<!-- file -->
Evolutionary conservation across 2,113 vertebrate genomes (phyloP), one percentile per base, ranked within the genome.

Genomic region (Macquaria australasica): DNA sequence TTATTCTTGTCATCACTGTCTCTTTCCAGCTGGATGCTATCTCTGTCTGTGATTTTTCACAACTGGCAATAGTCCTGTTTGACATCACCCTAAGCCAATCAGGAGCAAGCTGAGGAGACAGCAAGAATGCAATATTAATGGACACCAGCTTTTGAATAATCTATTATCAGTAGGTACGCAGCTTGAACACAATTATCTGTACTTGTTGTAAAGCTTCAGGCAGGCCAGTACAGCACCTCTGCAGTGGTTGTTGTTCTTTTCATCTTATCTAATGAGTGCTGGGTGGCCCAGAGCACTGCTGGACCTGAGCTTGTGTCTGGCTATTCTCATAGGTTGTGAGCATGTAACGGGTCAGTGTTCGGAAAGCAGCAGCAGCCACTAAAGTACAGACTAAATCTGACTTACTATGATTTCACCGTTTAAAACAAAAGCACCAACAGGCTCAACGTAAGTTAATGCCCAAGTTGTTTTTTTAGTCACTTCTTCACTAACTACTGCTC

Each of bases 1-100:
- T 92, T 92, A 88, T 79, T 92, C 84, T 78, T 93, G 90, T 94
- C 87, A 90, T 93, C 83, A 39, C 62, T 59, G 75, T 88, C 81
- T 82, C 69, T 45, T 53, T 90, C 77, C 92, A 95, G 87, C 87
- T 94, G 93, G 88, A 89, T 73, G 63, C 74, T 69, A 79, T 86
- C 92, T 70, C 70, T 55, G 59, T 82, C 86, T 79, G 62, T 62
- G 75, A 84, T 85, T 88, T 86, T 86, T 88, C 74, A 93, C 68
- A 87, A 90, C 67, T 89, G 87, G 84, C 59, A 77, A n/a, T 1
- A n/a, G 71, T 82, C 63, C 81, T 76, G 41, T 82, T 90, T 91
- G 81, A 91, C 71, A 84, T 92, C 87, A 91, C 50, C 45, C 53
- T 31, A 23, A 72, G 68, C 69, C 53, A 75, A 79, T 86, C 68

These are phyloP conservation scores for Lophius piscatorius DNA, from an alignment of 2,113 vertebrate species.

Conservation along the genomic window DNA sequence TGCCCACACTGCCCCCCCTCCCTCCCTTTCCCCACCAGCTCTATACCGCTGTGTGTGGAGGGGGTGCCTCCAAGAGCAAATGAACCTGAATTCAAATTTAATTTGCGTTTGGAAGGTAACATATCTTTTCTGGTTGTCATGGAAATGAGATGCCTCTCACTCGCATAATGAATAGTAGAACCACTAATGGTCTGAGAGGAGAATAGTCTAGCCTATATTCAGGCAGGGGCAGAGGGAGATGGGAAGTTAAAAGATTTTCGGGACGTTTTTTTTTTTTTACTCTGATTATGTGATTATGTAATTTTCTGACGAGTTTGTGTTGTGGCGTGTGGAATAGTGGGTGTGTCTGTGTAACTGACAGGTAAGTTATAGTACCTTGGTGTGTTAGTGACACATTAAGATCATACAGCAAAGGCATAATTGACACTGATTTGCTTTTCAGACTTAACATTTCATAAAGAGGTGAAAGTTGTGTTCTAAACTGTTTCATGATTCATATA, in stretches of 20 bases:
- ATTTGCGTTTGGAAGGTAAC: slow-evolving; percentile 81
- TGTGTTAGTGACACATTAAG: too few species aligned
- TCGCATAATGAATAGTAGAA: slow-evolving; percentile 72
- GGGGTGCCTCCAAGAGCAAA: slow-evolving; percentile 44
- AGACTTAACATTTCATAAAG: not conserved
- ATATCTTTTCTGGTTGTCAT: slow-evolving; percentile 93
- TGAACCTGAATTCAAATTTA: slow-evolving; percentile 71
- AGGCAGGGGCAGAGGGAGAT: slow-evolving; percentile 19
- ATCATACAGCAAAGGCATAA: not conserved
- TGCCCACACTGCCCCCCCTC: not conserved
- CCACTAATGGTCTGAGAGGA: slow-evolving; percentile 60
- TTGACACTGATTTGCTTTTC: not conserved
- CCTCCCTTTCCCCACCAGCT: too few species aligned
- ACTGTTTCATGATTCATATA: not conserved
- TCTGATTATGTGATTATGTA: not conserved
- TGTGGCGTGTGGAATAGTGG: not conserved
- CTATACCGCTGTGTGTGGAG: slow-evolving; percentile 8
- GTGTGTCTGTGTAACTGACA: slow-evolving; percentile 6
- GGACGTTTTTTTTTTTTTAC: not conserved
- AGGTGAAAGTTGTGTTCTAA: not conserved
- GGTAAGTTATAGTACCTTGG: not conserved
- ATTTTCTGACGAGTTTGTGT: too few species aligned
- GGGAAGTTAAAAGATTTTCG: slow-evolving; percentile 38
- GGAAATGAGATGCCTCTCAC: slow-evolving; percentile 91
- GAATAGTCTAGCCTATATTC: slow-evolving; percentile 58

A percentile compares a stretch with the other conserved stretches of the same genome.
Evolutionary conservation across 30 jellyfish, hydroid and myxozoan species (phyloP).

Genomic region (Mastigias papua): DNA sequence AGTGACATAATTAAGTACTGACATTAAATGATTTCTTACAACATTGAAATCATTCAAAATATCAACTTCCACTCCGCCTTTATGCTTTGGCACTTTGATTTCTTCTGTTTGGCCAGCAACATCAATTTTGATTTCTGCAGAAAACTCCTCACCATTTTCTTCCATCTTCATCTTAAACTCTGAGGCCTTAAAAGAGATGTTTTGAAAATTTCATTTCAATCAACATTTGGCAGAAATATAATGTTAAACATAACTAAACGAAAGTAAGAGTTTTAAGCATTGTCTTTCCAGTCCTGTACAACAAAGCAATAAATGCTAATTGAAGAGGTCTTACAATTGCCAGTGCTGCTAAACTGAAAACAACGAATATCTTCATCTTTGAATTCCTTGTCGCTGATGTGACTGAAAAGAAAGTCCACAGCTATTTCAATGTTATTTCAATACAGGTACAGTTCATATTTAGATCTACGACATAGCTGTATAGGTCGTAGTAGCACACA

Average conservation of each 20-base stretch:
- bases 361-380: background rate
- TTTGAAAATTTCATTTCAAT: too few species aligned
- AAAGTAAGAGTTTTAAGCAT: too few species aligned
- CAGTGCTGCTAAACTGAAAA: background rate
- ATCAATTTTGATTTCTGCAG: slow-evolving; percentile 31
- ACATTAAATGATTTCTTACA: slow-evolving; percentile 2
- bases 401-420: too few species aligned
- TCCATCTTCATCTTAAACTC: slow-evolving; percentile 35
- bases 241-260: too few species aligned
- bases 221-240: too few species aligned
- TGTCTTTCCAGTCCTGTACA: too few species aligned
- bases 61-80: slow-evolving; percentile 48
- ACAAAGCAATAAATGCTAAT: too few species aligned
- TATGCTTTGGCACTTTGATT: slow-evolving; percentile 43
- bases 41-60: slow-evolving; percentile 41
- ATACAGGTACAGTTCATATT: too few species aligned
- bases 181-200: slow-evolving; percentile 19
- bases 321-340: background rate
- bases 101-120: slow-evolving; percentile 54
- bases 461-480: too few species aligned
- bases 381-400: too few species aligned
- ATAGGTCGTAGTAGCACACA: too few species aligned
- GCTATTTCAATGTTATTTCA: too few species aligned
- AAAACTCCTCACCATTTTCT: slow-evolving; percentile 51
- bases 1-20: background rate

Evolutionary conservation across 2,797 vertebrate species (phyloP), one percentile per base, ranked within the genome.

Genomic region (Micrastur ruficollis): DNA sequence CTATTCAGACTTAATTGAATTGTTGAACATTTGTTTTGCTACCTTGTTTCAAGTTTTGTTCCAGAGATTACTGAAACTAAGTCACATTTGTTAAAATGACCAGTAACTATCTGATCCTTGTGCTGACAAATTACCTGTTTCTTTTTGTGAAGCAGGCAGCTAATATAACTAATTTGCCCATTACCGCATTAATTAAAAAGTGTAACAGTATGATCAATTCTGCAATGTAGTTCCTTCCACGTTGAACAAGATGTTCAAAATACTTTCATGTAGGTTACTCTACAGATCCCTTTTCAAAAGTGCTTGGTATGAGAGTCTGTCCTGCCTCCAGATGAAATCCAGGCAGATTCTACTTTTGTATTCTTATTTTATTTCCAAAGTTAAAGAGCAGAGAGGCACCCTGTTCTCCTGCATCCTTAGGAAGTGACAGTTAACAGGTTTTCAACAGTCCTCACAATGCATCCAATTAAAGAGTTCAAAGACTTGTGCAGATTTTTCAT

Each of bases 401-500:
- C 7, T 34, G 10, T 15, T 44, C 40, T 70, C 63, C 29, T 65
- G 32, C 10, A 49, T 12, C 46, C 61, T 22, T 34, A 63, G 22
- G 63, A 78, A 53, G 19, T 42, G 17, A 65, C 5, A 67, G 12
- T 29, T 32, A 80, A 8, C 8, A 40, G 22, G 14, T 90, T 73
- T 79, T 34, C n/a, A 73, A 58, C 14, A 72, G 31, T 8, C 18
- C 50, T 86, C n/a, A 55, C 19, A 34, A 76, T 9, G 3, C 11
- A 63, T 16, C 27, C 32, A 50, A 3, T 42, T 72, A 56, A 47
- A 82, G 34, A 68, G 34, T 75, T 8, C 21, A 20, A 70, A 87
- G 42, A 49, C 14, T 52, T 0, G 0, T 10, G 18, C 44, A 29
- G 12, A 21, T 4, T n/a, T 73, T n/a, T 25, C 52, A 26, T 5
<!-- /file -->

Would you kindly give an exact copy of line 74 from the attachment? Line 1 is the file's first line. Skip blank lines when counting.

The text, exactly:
- G 32, C 10, A 49, T 12, C 46, C 61, T 22, T 34, A 63, G 22